26 February 2016
Greed ‘one of the greatest sins of our time’ according to evangelicals
More than four out of five evangelicals think greed for material possessions is one of the greatest sins of our time.
The finding comes in new research released in the Evangelical Alliance’s idea magazine following a survey of nearly 1500 evangelicals.
Even more evangelicals find teaching in the Bible that encourages them to be content with what they have, with nine out of 10 saying it teaches them not to desire more possessions.
They also look to the role of God in creation as a reason to care for the world around them, with 96 per cent of evangelicals saying they have a God-given responsibility to take better care of the environment.
Dr David Landrum, director of advocacy at the Evangelical Alliance, commented on the findings: “Consumerism is the celebration of getting and experiencing what we want, and our instinct is to have it now.
“There’s nothing wrong with enjoying the benefits of God’s creation but evangelicals clearly think that it is not okay for our consuming to degrade our resources and natural environment.
“The Bible tells us that we are all made in God’s image, and that means humanity must be treated with great dignity. Our consuming can never come at the cost of exploiting people, and we have obligations to future generations. Christianity helps us to identify the limits of consumerism.”
Advertising is seen by evangelicals as one of the great challenges of living in contemporary society, with more than four out of five saying they tried to resist most of the advertising messages they encountered. Two thirds also thought that the advertising industry should be more tightly regulated and nearly half considered advertising in general to be an unethical industry.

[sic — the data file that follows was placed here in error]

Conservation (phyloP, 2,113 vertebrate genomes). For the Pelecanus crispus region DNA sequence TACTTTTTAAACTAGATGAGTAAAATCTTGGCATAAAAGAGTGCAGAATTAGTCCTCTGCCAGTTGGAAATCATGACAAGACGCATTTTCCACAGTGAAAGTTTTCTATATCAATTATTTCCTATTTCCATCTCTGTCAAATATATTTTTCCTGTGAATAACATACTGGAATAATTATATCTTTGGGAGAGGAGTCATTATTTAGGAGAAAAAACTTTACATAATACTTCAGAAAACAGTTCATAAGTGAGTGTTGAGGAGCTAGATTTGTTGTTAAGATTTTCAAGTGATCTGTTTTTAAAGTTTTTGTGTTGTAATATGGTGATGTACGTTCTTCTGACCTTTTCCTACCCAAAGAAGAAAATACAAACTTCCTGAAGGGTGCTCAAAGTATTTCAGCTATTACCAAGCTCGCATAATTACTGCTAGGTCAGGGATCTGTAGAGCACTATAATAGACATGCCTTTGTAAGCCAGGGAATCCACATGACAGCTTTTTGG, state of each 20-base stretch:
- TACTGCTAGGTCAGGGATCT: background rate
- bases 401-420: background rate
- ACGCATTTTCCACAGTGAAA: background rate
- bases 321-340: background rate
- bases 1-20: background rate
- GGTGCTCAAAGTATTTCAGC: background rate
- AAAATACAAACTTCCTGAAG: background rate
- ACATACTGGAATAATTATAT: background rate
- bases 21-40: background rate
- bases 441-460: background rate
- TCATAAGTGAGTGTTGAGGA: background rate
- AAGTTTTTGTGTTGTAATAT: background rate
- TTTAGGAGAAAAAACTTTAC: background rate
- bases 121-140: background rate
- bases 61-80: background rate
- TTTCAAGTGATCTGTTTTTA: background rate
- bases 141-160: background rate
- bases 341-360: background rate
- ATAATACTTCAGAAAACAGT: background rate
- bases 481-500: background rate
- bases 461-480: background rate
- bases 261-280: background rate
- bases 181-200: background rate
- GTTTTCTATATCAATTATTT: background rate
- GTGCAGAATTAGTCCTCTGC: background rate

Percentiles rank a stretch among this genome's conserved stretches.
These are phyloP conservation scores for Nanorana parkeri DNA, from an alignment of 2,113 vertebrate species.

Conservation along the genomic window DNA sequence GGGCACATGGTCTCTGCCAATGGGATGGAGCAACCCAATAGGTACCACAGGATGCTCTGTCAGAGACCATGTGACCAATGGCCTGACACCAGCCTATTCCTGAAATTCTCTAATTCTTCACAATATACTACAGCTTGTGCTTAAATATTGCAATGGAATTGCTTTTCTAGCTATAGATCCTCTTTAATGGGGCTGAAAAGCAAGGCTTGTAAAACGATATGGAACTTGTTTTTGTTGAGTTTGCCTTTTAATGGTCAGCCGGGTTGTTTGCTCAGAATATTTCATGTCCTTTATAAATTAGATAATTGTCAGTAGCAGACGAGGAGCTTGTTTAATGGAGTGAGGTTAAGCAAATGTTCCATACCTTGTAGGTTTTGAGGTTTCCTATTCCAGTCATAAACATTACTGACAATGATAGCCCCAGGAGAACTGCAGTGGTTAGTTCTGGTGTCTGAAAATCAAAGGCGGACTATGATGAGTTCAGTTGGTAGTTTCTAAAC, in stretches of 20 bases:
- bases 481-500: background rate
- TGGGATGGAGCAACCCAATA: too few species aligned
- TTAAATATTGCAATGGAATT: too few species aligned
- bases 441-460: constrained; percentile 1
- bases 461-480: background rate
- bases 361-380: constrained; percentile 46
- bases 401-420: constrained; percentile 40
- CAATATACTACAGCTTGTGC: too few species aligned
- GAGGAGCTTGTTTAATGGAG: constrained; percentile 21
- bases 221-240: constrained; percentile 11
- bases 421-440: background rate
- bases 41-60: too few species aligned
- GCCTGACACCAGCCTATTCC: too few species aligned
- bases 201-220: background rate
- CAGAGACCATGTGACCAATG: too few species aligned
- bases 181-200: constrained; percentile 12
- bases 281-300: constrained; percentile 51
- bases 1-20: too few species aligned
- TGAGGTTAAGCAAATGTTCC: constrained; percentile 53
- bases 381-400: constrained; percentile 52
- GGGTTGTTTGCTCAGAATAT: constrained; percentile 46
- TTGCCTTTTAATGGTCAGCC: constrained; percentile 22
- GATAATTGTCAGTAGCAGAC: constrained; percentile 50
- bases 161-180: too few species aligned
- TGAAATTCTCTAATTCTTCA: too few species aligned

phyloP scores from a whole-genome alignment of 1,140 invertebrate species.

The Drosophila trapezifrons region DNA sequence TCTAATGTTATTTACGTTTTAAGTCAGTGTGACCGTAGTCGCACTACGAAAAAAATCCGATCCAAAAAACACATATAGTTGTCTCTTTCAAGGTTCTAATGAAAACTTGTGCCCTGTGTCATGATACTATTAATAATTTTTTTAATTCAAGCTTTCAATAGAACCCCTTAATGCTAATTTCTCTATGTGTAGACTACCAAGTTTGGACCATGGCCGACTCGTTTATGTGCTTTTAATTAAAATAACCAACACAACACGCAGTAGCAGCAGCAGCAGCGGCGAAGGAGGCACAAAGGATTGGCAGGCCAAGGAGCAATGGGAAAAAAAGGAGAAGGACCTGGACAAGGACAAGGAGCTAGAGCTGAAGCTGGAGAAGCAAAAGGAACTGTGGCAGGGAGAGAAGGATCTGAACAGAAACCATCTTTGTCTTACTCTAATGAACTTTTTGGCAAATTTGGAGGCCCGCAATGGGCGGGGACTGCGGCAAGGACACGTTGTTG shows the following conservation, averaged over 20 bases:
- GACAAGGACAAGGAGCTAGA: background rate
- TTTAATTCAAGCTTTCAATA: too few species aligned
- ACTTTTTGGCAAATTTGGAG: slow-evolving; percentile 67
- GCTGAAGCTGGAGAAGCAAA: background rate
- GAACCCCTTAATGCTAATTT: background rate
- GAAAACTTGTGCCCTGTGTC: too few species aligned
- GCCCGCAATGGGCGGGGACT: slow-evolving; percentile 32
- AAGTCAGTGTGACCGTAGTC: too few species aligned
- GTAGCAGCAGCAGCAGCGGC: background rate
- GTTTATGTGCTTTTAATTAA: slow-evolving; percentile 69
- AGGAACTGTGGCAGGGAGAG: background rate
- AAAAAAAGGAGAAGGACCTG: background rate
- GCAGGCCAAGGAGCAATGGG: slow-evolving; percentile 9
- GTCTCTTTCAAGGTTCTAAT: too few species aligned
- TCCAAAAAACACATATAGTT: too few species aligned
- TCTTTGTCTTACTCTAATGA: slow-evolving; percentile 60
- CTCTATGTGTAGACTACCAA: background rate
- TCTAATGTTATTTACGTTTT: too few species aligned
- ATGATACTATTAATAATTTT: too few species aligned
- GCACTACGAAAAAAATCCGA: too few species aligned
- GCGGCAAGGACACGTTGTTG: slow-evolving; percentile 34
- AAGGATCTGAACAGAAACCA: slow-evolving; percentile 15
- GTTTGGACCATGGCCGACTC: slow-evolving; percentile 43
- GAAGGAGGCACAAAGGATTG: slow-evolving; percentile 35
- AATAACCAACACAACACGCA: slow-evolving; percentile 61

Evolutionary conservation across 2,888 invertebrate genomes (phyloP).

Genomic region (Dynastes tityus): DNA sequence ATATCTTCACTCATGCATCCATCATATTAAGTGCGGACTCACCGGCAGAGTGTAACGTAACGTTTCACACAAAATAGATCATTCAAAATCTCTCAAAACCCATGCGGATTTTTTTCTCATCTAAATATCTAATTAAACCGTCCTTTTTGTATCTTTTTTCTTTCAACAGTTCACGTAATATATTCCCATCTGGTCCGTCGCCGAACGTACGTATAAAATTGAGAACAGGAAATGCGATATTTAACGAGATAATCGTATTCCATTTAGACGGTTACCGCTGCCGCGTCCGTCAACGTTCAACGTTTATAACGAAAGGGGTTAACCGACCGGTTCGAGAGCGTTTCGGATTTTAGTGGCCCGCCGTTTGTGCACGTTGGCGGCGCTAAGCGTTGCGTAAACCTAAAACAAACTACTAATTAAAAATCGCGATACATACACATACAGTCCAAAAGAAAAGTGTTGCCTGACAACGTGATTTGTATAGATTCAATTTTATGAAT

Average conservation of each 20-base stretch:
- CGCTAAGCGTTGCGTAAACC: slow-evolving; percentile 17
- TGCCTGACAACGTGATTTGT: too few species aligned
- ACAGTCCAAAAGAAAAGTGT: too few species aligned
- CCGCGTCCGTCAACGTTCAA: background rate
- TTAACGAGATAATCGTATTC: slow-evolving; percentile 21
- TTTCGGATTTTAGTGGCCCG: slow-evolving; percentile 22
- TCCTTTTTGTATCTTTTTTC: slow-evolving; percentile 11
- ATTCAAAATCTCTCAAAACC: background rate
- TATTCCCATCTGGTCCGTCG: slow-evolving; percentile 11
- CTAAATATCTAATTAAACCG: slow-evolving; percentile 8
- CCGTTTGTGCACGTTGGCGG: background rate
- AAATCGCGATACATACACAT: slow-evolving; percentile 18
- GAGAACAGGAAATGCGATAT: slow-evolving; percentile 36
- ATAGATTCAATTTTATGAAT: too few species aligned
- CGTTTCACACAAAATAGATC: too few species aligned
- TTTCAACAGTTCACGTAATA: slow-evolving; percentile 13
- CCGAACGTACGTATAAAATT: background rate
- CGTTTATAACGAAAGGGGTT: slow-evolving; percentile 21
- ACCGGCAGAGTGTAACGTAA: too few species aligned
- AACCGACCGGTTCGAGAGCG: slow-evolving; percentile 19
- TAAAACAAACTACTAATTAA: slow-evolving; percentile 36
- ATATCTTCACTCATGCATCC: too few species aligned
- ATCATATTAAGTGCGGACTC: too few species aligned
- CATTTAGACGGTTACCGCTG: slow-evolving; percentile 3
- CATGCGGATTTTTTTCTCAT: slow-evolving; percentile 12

The latest issue of idea magazine looks more broadly at how to be an ethical consumer whether that’s in the jewellery we buy or the clothes we wear. Alongside interviews and features four members of the idea team did more than just write about consuming ethically, for a week each undertook a different experiment to live more ethically.
Editor Amaris Cole committed to wearing the same outfit every day for one week, in a bid to shop less and wear what she already owns more. Amaris commented on her challenge: “I’m in no rush to repeat this challenge, but I learnt a lot and will be changing the way I shop. I’m planning to buy more clothes that are produced ethically, but also to only buy items that I will wear 30 times or more – as championed by the #30Wears campaign. My eyes really have been opened to huge injustices of the fashion industry, and I’m going to try to do more to right these wrongs through my consumer choices. My new top can’t be worth supporting an industry rife with slavery.”
Notes to Editors
Notes to editors
1. The survey was completed by 1,461 people who described themselves as evangelical Christians.
2. The March / April 2016 issue of idea magazine is available to view at www.eauk.org/idea
3. The survey is profiled on pages 16-17 and the ethical living challenges on pages 28-30 of the magazine.
4. Amaris Cole, editor at the Evangelical Alliance, and Dr Dave Landrum, director of advocacy, are available for comment.
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